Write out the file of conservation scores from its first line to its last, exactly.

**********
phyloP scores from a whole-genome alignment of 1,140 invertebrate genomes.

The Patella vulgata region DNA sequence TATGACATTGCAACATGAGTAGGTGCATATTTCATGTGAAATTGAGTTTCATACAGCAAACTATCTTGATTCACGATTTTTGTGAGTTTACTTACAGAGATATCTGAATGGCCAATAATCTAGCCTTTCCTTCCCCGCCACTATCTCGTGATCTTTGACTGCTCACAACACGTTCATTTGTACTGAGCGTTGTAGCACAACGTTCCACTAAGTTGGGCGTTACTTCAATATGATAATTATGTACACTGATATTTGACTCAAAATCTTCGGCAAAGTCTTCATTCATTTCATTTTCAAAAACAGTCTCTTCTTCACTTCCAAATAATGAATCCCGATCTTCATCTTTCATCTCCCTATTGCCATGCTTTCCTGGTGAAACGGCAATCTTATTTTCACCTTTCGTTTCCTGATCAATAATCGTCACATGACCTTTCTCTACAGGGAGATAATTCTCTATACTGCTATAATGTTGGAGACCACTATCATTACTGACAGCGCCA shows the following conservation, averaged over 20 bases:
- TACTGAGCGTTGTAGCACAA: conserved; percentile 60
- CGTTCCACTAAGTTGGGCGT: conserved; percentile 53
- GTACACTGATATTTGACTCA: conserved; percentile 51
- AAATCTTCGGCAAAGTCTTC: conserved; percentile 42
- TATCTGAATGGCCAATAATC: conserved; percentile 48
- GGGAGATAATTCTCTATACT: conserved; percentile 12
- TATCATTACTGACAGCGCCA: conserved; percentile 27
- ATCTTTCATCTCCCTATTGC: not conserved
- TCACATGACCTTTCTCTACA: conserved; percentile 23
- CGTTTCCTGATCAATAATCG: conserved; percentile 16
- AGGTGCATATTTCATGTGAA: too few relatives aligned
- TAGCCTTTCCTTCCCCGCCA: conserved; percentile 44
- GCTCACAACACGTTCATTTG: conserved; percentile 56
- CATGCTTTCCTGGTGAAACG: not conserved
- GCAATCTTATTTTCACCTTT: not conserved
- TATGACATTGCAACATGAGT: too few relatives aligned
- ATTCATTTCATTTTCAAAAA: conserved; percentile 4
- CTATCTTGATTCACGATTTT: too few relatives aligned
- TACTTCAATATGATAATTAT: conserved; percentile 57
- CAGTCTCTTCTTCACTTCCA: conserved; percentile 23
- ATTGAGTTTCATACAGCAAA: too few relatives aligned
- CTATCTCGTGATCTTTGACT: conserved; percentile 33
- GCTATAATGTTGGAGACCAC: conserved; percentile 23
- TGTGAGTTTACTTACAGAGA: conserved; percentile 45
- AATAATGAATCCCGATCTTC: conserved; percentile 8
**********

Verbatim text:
phyloP scores from a whole-genome alignment of 1,140 invertebrate genomes.

The Patella vulgata region DNA sequence TATGACATTGCAACATGAGTAGGTGCATATTTCATGTGAAATTGAGTTTCATACAGCAAACTATCTTGATTCACGATTTTTGTGAGTTTACTTACAGAGATATCTGAATGGCCAATAATCTAGCCTTTCCTTCCCCGCCACTATCTCGTGATCTTTGACTGCTCACAACACGTTCATTTGTACTGAGCGTTGTAGCACAACGTTCCACTAAGTTGGGCGTTACTTCAATATGATAATTATGTACACTGATATTTGACTCAAAATCTTCGGCAAAGTCTTCATTCATTTCATTTTCAAAAACAGTCTCTTCTTCACTTCCAAATAATGAATCCCGATCTTCATCTTTCATCTCCCTATTGCCATGCTTTCCTGGTGAAACGGCAATCTTATTTTCACCTTTCGTTTCCTGATCAATAATCGTCACATGACCTTTCTCTACAGGGAGATAATTCTCTATACTGCTATAATGTTGGAGACCACTATCATTACTGACAGCGCCA shows the following conservation, averaged over 20 bases:
- TACTGAGCGTTGTAGCACAA: conserved; percentile 60
- CGTTCCACTAAGTTGGGCGT: conserved; percentile 53
- GTACACTGATATTTGACTCA: conserved; percentile 51
- AAATCTTCGGCAAAGTCTTC: conserved; percentile 42
- TATCTGAATGGCCAATAATC: conserved; percentile 48
- GGGAGATAATTCTCTATACT: conserved; percentile 12
- TATCATTACTGACAGCGCCA: conserved; percentile 27
- ATCTTTCATCTCCCTATTGC: not conserved
- TCACATGACCTTTCTCTACA: conserved; percentile 23
- CGTTTCCTGATCAATAATCG: conserved; percentile 16
- AGGTGCATATTTCATGTGAA: too few relatives aligned
- TAGCCTTTCCTTCCCCGCCA: conserved; percentile 44
- GCTCACAACACGTTCATTTG: conserved; percentile 56
- CATGCTTTCCTGGTGAAACG: not conserved
- GCAATCTTATTTTCACCTTT: not conserved
- TATGACATTGCAACATGAGT: too few relatives aligned
- ATTCATTTCATTTTCAAAAA: conserved; percentile 4
- CTATCTTGATTCACGATTTT: too few relatives aligned
- TACTTCAATATGATAATTAT: conserved; percentile 57
- CAGTCTCTTCTTCACTTCCA: conserved; percentile 23
- ATTGAGTTTCATACAGCAAA: too few relatives aligned
- CTATCTCGTGATCTTTGACT: conserved; percentile 33
- GCTATAATGTTGGAGACCAC: conserved; percentile 23
- TGTGAGTTTACTTACAGAGA: conserved; percentile 45
- AATAATGAATCCCGATCTTC: conserved; percentile 8